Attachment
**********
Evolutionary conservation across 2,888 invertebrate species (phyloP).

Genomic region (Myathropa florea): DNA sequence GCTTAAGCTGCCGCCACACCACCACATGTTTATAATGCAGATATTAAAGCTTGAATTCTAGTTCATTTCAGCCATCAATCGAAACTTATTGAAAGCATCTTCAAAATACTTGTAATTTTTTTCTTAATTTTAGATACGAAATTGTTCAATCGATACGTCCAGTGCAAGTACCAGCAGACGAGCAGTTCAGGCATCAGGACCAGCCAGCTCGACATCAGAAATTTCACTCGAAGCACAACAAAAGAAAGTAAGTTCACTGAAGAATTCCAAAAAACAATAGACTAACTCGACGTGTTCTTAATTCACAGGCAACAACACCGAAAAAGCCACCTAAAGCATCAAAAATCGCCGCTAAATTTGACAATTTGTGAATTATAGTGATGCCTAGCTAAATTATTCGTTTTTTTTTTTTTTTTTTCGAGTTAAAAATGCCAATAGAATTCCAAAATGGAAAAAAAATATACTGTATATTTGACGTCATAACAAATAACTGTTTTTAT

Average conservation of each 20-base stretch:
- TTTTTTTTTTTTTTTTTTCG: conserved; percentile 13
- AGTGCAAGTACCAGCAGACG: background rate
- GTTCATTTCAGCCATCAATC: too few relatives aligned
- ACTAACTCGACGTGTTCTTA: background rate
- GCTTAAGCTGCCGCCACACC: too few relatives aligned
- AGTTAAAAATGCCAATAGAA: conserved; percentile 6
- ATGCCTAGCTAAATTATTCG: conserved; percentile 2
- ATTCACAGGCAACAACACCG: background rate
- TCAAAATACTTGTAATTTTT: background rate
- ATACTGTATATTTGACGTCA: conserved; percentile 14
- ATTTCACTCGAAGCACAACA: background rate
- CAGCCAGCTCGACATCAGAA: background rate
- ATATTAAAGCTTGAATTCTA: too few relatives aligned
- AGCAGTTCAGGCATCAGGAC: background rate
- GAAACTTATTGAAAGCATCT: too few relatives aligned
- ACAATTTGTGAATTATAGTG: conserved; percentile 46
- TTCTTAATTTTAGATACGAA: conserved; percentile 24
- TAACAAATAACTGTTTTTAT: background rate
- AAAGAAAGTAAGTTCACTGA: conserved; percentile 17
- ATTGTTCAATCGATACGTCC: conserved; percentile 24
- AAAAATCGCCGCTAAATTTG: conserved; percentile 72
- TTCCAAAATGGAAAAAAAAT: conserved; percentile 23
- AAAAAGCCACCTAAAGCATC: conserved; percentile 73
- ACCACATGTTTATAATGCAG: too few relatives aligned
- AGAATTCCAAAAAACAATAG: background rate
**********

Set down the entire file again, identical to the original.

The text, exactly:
Evolutionary conservation across 2,888 invertebrate species (phyloP).

Genomic region (Myathropa florea): DNA sequence GCTTAAGCTGCCGCCACACCACCACATGTTTATAATGCAGATATTAAAGCTTGAATTCTAGTTCATTTCAGCCATCAATCGAAACTTATTGAAAGCATCTTCAAAATACTTGTAATTTTTTTCTTAATTTTAGATACGAAATTGTTCAATCGATACGTCCAGTGCAAGTACCAGCAGACGAGCAGTTCAGGCATCAGGACCAGCCAGCTCGACATCAGAAATTTCACTCGAAGCACAACAAAAGAAAGTAAGTTCACTGAAGAATTCCAAAAAACAATAGACTAACTCGACGTGTTCTTAATTCACAGGCAACAACACCGAAAAAGCCACCTAAAGCATCAAAAATCGCCGCTAAATTTGACAATTTGTGAATTATAGTGATGCCTAGCTAAATTATTCGTTTTTTTTTTTTTTTTTTCGAGTTAAAAATGCCAATAGAATTCCAAAATGGAAAAAAAATATACTGTATATTTGACGTCATAACAAATAACTGTTTTTAT

Average conservation of each 20-base stretch:
- TTTTTTTTTTTTTTTTTTCG: conserved; percentile 13
- AGTGCAAGTACCAGCAGACG: background rate
- GTTCATTTCAGCCATCAATC: too few relatives aligned
- ACTAACTCGACGTGTTCTTA: background rate
- GCTTAAGCTGCCGCCACACC: too few relatives aligned
- AGTTAAAAATGCCAATAGAA: conserved; percentile 6
- ATGCCTAGCTAAATTATTCG: conserved; percentile 2
- ATTCACAGGCAACAACACCG: background rate
- TCAAAATACTTGTAATTTTT: background rate
- ATACTGTATATTTGACGTCA: conserved; percentile 14
- ATTTCACTCGAAGCACAACA: background rate
- CAGCCAGCTCGACATCAGAA: background rate
- ATATTAAAGCTTGAATTCTA: too few relatives aligned
- AGCAGTTCAGGCATCAGGAC: background rate
- GAAACTTATTGAAAGCATCT: too few relatives aligned
- ACAATTTGTGAATTATAGTG: conserved; percentile 46
- TTCTTAATTTTAGATACGAA: conserved; percentile 24
- TAACAAATAACTGTTTTTAT: background rate
- AAAGAAAGTAAGTTCACTGA: conserved; percentile 17
- ATTGTTCAATCGATACGTCC: conserved; percentile 24
- AAAAATCGCCGCTAAATTTG: conserved; percentile 72
- TTCCAAAATGGAAAAAAAAT: conserved; percentile 23
- AAAAAGCCACCTAAAGCATC: conserved; percentile 73
- ACCACATGTTTATAATGCAG: too few relatives aligned
- AGAATTCCAAAAAACAATAG: background rate